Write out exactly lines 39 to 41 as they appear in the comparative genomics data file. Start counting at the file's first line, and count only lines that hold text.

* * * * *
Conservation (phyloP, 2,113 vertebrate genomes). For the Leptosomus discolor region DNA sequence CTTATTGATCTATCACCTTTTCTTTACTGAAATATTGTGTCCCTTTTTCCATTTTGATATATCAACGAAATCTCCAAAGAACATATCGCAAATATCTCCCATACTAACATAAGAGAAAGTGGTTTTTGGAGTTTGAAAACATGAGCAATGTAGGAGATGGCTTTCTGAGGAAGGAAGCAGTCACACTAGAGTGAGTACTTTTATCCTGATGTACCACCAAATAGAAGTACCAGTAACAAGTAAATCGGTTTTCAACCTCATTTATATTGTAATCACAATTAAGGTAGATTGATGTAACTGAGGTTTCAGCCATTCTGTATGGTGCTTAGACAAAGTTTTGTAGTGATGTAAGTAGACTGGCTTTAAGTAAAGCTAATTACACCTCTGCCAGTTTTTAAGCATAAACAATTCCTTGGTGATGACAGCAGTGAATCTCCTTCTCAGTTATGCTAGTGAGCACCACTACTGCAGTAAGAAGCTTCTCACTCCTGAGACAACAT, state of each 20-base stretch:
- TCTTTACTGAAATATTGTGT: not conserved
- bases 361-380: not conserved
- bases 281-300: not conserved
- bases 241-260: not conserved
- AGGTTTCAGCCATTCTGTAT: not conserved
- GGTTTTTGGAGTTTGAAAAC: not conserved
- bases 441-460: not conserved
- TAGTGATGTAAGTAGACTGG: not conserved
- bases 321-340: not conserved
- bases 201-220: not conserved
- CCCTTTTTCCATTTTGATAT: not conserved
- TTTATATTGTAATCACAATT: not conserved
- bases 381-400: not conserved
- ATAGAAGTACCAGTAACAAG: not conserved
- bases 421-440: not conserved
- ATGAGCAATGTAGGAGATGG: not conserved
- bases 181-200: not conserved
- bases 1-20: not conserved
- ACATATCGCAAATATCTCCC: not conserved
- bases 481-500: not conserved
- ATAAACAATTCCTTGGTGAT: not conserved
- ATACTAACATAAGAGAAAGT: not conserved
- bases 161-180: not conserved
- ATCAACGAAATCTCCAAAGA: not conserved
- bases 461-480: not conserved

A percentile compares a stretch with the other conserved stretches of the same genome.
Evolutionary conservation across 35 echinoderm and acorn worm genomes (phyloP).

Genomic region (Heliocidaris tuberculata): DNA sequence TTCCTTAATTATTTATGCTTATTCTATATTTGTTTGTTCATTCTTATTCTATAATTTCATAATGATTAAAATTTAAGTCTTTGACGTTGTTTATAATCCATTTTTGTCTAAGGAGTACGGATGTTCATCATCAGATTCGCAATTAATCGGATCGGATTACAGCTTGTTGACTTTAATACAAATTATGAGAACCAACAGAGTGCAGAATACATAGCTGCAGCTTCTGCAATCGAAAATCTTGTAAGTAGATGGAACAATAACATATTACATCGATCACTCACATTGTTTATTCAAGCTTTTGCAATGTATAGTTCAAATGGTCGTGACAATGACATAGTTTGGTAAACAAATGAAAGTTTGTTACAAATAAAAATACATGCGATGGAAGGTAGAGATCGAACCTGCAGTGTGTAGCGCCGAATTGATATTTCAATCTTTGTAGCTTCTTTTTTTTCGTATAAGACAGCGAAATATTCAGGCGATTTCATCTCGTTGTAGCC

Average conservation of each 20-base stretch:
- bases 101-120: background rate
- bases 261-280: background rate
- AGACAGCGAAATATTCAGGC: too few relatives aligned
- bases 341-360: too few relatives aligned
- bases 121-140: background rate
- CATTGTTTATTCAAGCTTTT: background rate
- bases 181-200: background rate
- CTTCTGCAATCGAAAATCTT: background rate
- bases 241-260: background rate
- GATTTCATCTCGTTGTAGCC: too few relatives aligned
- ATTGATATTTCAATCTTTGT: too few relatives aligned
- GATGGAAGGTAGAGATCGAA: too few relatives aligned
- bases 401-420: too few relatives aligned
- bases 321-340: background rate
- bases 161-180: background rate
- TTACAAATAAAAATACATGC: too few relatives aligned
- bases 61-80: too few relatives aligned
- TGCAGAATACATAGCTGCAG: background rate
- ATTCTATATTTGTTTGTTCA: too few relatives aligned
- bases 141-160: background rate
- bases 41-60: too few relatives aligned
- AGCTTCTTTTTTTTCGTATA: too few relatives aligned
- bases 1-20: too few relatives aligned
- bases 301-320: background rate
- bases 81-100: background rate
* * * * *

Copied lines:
- bases 241-260: background rate
- GATTTCATCTCGTTGTAGCC: too few relatives aligned
- ATTGATATTTCAATCTTTGT: too few relatives aligned